Drugs that depress leukocyte function, especially lymphocytes, are designated more appropriately as immunosuppressant agents. In this regard, NSAIDS such as ibuprofen are anti-inflammatory, whereas glucocorticoids those resembling cortisone are both anti-inflammatory and immunosuppressant. However, their impressive efficacy is also attributable to suppression of the inflammatory process that is a principal contributor. Both the analgesic and anti-inflammatory effects of NSAIDS are credited to their ability to inhibit synthesis of prostaglandins.
They have less anti-inflammatory efficacy than the glucocorticoids, but their side effects are less severe. This is of particular importance if prolonged use is anticipated. The adrenal cortex is comprised of 3 cellular zones, each synthesizing a specific class of steroidal hormones. The terms corticosteroid and corticoid are used interchangeably. Their synthesis commences with cholesterol and culminates in the production of mineralocorticoids, glucocorticoids, and androgens.
Aldosterone is the principal mineralocorticoid and functions in the conservation of sodium and water. Its synthesis and release are controlled by the angiotensin pathway and it has no additional metabolic or anti-inflammatory influences.
Cortisol is the principal glucocorticosteroid and provides many physiological functions, including gluconeogenesis, which is the basis for its nomenclature. Like many endocrine organs, this zone of the adrenal cortex is under hypothalamic control and functions within the so-called hypothalamic-pituitary-adrenal axis.
The hypothalamic-pituitary-adrenal axis and glucocorticoid effects are illustrated in Figure 2. The hypothalamic-pituitary-adrenal HPA axis. The hypothalamus secretes corticotropin-releasing factor CRF , which stimulates the pituitary to secrete corticotropin formerly called adrenocorticotropic hormone. Corticotropin stimulates the adrenal cortex to synthesize and secrete cortisol. Provided serum concentrations are adequate, cortisol performs vital physiological functions and inhibits further activity of the HPA axis.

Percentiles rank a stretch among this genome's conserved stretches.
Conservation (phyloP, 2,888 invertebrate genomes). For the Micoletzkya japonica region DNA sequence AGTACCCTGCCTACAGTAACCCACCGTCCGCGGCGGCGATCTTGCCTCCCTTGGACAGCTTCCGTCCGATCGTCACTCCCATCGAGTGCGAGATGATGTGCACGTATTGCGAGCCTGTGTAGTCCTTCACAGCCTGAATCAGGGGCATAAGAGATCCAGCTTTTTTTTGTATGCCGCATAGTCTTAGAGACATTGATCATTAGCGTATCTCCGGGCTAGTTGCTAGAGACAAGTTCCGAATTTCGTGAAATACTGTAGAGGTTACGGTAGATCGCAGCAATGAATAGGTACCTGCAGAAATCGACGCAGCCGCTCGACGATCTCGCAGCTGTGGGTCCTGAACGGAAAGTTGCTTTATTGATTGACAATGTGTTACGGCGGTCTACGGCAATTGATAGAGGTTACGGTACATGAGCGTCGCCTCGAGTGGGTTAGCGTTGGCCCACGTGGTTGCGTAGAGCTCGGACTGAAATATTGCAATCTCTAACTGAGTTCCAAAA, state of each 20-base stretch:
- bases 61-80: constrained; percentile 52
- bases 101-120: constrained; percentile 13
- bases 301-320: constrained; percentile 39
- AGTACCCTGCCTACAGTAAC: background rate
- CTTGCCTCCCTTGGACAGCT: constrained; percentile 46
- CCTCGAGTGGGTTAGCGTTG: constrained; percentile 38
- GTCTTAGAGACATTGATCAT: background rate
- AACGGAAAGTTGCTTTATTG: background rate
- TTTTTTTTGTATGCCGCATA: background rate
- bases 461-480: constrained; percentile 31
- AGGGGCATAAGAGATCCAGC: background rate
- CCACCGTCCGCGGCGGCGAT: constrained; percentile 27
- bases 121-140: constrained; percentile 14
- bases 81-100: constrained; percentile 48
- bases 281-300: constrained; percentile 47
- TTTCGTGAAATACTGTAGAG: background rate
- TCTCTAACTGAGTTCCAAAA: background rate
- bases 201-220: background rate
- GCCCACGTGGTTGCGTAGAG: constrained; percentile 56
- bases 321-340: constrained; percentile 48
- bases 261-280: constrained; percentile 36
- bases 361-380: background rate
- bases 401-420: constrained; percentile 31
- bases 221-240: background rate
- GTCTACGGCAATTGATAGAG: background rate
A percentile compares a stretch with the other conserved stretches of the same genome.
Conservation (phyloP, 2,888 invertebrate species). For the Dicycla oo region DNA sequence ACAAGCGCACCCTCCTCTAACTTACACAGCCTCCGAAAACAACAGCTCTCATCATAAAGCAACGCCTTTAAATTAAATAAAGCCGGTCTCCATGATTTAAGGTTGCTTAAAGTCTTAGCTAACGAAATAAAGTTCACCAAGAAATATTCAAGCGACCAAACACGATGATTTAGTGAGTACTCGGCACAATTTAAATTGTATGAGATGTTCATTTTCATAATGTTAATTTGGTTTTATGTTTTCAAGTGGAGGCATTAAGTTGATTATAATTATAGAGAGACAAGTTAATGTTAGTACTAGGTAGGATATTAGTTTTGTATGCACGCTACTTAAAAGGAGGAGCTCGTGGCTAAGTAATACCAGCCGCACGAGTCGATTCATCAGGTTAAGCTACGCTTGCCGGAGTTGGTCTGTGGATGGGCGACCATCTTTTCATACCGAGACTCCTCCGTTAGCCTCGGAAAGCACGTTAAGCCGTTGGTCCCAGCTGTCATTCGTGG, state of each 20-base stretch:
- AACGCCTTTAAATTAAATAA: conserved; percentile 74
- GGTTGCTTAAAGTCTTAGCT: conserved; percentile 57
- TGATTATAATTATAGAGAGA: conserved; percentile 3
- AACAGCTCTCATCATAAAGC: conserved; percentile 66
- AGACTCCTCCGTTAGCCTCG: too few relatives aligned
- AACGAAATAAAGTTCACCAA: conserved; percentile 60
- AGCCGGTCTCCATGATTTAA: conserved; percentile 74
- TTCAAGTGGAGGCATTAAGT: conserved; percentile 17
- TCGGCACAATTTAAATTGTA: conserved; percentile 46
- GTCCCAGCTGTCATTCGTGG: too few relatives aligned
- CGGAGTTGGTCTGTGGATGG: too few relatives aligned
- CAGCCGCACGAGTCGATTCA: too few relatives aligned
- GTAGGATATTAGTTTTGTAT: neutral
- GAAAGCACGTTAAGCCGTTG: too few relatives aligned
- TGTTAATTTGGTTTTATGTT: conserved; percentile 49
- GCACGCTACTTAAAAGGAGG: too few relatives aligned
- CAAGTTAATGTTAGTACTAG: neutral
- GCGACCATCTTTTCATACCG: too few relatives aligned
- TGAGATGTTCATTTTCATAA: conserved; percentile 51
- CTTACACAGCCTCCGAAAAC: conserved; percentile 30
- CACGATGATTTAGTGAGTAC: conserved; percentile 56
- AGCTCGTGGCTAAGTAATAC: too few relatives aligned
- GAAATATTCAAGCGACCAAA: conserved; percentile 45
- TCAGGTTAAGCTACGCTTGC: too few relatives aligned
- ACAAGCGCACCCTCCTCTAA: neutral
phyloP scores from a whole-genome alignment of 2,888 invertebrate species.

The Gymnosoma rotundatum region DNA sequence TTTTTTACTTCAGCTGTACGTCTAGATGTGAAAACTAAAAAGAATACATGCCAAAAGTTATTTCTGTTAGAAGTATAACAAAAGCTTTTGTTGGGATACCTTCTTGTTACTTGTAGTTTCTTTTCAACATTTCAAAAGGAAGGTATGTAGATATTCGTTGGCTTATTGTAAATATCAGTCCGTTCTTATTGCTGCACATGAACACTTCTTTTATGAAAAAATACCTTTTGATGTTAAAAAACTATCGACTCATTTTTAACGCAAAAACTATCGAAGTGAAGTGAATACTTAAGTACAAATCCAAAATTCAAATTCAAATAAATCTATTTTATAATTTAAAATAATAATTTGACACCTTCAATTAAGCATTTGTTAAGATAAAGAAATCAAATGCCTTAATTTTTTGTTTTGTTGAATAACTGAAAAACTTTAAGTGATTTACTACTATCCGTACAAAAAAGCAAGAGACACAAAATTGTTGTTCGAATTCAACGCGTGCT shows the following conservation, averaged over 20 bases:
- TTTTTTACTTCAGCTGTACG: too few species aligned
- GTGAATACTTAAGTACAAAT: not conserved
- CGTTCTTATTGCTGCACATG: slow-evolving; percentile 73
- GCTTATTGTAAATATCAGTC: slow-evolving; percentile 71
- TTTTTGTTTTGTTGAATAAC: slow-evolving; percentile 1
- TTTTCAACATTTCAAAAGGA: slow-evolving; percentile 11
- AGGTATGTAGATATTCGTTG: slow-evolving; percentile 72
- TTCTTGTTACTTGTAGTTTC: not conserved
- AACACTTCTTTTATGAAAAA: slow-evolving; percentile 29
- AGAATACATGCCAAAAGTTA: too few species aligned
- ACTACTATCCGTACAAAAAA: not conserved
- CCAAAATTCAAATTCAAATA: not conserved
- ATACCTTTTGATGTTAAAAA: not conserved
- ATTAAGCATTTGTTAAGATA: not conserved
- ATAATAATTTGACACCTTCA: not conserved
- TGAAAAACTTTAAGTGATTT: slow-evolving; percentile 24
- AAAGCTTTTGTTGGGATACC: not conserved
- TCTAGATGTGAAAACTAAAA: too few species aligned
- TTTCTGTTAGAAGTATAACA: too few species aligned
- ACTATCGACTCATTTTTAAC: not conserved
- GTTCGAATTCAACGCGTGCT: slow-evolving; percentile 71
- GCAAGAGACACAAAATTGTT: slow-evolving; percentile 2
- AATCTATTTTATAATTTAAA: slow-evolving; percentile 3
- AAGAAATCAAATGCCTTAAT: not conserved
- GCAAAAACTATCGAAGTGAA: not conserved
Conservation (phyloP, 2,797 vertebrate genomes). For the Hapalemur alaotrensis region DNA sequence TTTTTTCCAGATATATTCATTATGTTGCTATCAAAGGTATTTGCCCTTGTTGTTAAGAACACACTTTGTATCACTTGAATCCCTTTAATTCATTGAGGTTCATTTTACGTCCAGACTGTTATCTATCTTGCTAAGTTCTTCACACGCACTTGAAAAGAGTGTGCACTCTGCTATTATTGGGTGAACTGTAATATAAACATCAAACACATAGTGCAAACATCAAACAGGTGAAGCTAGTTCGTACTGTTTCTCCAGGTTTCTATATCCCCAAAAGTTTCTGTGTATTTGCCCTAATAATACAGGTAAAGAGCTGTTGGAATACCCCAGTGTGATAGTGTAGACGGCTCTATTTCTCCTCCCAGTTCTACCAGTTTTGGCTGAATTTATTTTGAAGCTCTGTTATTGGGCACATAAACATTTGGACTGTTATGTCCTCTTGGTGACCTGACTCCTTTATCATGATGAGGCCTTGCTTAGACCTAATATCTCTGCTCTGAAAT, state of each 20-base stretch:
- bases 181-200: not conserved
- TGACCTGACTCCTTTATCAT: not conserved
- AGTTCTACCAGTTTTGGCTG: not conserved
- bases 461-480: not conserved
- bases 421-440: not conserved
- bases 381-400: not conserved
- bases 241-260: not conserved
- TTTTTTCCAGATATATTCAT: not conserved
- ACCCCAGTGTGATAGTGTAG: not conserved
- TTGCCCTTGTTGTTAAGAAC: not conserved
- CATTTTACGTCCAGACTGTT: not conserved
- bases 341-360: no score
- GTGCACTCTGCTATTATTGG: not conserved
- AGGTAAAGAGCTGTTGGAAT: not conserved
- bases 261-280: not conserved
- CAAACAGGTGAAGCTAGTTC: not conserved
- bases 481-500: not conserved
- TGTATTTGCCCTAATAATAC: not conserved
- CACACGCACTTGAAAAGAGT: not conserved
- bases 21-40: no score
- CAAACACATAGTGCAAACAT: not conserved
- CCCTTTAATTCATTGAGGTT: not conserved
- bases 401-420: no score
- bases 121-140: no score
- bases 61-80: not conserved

As cortisol is consumed, its serum levels diminish and inhibition of the axis wanes. This allows production of cortisol to commence again. This pattern of function is called circadian or diurnal rhythm and occurs at a normal basal rate unless the axis is excited by other factors such as hypoglycemia, trauma, or stress.
Glucocorticoids produce an impressive number of physiological effects. When supraphysiologic doses are administered, the subsequent pharmacological effects consist essentially of exaggerated physiologic effects. These doses will also impart a negative feedback on the axis that eventually leads to adrenal atrophy following sustained use.
The synthesis and release of cortisol normally follows a diurnal rhythm in which the highest serum level appears in the morning hours and declines throughout the day until its inhibitory influence on corticotropin-releasing factor and corticotropin production is lost and a new cycle begins. Although 10—20 mg is the normal amount secreted daily, the cycle is altered when the hypothalamic-pituitary region is excited by stress, trauma, hypoglycemia, or other conditions that demand increased cortisol production.
In , Hench et al 4 discovered that high levels of cortisol in the blood of Cushingoid patients exerted an anti-inflammatory effect in a subset of patients also suffering rheumatoid arthritis.
This was the first evidence that cortisol can produce anti-inflammatory effects. Until recently, this anti-inflammatory influence of glucocorticoids was believed evident only with therapeutic or supraphysiologic doses. More recent evidence has established that physiological levels of these hormones temper inflammation and immune functions, preventing them from becoming excessive and possibly destructive.
Anti-inflammatory and most of the metabolic actions of glucocorticoids commence with their binding to specific receptors within the cytoplasm of targeted cells. The receptor-steroid complex then migrates into the nucleus, where it binds to DNA and alters genetic synthesis of proteins.
Any number of cellular functions are thereby modified, including the production of enzymes that regulate myriad metabolic processes and those that regulate synthesis of inflammatory autacoids and immune-related cytokines. There also is accumulating evidence for so-called nongenomic actions of glucocorticoids in producing some of their additional effects, such as those in brain. Glucocorticoid excess leads to euphoria and psychosis, whereas deficiency results in lethargy, apathy, and depression.